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Familiar ring
Same-sex couples flocking to Bay State altars prove that gay and straight pairings are more similar than different

IT HAS BEEN one whirlwind of a week, complete with tears, cheers, and all-around jubilation. On May 17, the first day of same-sex marriage in Massachusetts, gay and lesbian couples began filing for licenses and getting hitched. And they haven’t stopped yet. As millions of people across the country turned their attention to the Bay State, hundreds of same-sex couples lined up at Boston-area municipal buildings to apply for marriage licenses in those initial 24 hours. The three-day waiting period to receive the actual licenses expired on May 20, resulting in a throng of gay weddings across the state ever since.

Already, these newlywed couples have gone about their business at home and at work. They have tended to their children. They have cared for their pets. They have carried on in their everyday lives as any straight married couple would do. Still, the fact that they are legally married always hovers in the back of their minds. The fact that gay and lesbian couples can now choose to wed remains with them — a source of hope and inspiration for the future. Here are six local same-sex couples — planning to tie the knot or already married — who are still basking in the glow.

Two publicists in a pod

Gail and Betsy Leondar-Wright would tell you that their own wedding — held on Sunday, May 23, at the historic Whittemore-Robbins House, in Arlington — was all about making a statement. It was about commemorating the cultural moment when Massachusetts finally put homosexual couples on an equal footing with their heterosexual counterparts. Which explains why their nuptials featured more of the political than the personal. Rather than a bridal processional, for instance, there were civil-rights songs. Instead of flowers, there were state flags. As Gail explains, "The focus of this ceremony is not on us so much as on this social change."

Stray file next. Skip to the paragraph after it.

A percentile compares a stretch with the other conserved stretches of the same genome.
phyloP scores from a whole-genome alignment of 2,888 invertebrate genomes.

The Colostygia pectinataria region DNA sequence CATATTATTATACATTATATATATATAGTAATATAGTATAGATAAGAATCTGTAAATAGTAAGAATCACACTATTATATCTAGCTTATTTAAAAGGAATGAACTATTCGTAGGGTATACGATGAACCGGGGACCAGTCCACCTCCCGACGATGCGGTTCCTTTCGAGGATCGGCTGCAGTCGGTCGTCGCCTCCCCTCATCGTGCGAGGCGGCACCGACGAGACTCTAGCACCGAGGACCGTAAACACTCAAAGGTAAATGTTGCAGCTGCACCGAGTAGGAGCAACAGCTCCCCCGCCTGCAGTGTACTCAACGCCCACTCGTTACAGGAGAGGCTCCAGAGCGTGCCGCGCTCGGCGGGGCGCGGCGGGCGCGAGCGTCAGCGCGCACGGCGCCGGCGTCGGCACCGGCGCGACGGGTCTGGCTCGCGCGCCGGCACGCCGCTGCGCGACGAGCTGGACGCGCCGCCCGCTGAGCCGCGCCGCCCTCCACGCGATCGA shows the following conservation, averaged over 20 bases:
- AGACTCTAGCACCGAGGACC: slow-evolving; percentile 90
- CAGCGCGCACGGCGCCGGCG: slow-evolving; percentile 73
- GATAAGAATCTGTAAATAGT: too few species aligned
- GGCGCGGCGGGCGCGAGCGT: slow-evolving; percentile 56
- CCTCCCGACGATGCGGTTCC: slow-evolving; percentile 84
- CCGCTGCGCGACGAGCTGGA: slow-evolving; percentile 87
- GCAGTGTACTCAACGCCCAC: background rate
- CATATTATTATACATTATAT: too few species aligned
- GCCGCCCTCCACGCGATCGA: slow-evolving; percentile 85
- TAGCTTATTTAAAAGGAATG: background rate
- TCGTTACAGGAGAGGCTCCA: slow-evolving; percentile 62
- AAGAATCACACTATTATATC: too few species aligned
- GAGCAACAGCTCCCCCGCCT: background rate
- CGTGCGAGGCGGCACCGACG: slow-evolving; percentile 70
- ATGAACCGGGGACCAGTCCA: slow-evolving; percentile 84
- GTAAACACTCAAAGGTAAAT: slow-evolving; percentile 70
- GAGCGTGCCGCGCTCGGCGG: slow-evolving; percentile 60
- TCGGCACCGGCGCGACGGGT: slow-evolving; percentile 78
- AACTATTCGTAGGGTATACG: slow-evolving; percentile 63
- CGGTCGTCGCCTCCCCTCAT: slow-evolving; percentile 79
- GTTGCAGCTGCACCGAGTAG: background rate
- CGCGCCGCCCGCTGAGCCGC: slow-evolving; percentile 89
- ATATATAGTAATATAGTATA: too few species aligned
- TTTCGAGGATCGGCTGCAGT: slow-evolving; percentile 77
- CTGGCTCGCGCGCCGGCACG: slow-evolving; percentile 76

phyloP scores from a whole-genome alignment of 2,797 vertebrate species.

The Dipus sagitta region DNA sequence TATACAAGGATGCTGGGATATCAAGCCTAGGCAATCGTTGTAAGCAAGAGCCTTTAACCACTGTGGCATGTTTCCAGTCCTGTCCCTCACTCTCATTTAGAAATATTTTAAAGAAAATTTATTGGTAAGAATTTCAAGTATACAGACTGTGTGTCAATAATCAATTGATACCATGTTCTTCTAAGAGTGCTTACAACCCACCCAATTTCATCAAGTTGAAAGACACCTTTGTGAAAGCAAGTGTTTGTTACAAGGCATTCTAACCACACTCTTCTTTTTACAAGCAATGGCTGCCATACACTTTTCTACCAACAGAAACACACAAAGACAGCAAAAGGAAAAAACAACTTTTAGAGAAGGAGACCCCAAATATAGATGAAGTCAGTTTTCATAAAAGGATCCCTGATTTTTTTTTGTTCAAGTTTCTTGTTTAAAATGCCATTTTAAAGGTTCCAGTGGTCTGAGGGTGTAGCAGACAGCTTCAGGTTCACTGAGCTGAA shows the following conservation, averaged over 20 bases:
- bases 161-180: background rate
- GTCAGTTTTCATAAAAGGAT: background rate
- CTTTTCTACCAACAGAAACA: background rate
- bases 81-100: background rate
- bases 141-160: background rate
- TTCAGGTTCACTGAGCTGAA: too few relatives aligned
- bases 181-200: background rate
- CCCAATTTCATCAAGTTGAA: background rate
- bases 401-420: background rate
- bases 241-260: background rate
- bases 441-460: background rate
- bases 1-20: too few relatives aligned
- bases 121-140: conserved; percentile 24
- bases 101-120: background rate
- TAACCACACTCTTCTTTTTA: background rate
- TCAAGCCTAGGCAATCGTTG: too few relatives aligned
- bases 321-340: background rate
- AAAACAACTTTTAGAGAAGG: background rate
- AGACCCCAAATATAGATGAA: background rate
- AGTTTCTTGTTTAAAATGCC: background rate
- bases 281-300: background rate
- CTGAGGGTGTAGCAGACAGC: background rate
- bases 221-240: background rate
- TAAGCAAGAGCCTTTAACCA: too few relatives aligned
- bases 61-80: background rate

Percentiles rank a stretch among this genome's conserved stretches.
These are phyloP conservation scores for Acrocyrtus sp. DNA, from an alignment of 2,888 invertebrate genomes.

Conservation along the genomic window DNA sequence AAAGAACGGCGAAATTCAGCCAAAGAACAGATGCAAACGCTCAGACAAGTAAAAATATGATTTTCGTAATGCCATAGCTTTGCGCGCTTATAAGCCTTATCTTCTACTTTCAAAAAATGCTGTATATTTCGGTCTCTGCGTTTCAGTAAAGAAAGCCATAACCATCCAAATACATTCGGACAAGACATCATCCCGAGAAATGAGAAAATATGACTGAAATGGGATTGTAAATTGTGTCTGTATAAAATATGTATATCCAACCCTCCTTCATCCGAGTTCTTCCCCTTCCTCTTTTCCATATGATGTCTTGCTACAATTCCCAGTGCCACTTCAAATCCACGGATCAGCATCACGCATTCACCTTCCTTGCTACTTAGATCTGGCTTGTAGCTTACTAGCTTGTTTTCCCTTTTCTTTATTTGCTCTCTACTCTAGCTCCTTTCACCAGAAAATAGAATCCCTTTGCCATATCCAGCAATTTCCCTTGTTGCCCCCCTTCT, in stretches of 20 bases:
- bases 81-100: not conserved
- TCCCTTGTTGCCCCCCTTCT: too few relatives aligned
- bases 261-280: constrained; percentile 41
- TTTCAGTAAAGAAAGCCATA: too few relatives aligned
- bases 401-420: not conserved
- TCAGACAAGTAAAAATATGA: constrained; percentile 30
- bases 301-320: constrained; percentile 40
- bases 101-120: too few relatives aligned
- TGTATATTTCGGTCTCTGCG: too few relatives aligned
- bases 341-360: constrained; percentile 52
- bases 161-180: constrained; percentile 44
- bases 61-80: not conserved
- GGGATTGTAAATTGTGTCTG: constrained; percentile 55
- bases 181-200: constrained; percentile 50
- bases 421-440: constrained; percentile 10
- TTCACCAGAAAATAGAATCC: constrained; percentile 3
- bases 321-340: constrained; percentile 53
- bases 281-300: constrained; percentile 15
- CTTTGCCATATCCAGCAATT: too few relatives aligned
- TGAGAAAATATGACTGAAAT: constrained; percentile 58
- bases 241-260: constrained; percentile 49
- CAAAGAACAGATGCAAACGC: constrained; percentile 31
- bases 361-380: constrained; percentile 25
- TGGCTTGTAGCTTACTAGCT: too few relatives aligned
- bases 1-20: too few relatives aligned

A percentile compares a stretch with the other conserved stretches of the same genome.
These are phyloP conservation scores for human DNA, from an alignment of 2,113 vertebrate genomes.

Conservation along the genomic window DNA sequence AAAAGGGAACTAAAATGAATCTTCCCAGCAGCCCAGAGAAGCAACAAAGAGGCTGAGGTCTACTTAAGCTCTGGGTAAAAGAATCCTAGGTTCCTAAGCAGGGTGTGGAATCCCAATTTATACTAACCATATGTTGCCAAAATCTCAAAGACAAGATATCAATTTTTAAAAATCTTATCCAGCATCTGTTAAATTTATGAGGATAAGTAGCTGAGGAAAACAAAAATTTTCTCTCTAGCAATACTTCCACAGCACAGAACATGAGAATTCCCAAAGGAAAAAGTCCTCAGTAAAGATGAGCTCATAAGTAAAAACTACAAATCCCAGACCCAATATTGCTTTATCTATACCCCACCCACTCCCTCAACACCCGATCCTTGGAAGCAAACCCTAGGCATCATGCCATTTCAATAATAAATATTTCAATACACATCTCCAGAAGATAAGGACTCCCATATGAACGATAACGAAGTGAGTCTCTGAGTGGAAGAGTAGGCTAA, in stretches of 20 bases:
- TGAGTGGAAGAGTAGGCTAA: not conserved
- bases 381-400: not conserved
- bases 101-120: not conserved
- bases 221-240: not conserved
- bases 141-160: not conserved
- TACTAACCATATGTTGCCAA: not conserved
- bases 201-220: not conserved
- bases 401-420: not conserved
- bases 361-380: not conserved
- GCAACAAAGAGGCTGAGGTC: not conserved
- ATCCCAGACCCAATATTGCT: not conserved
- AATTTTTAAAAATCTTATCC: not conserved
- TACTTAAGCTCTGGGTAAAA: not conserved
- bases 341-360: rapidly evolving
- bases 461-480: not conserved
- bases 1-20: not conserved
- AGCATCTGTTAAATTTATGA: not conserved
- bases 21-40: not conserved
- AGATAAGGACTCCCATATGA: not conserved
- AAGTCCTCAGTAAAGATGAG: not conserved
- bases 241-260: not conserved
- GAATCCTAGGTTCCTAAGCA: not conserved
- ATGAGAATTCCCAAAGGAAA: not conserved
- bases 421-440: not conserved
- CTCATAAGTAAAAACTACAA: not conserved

Leave it to the Leondar-Wrights — two publicists by profession, two social activists by nature — to emphasize their wedding’s political message. After all, Gail, 46, operates a public-relations firm specializing in progressive books out of the couple’s Arlington home, while Betsy, 48, works as the communications director for the liberal-leaning nonprofit organization United for a Fair Economy. The pair couldn’t help but view their civil marriage – attended by 180 gay-marriage supporters, including State Representatives Jim Marzilli and Anne Paulsen — as the chance, Gail says, "for all those excited about this moment to share in our joy."

Of course, last Sunday’s nuptials also celebrated what the Leondar-Wrights consider to be an "extraordinarily matched" union. The two first met in 1989 at Achyot Or ("sisters of light"), a Jewish-feminist retreat. At the time, both were attached to other women, but took to each other as friends. When Betsy tried to teach the group an anti-apartheid song, the alto singer found herself struggling to reach the soprano notes. "I lost it," she recalls — until, that is, Gail came to the rescue. "She jumped up and said, ‘I’ll help you,’" Betsy recalls. "But she did it in a way that didn’t embarrass me, which I thought was gallant."

By 1991, their friendship had blossomed into romance. And within six months, Gail left New York to move in with Betsy in Springfield. The two even sent a letter to friends and family members declaring, presciently, that they intended to be life partners.

"We moved fast," Gail observes. "It was like that joke about lesbians."

"It’s legendary," Betsy continues.

"What do lesbians bring on a second date?"

"A U-haul."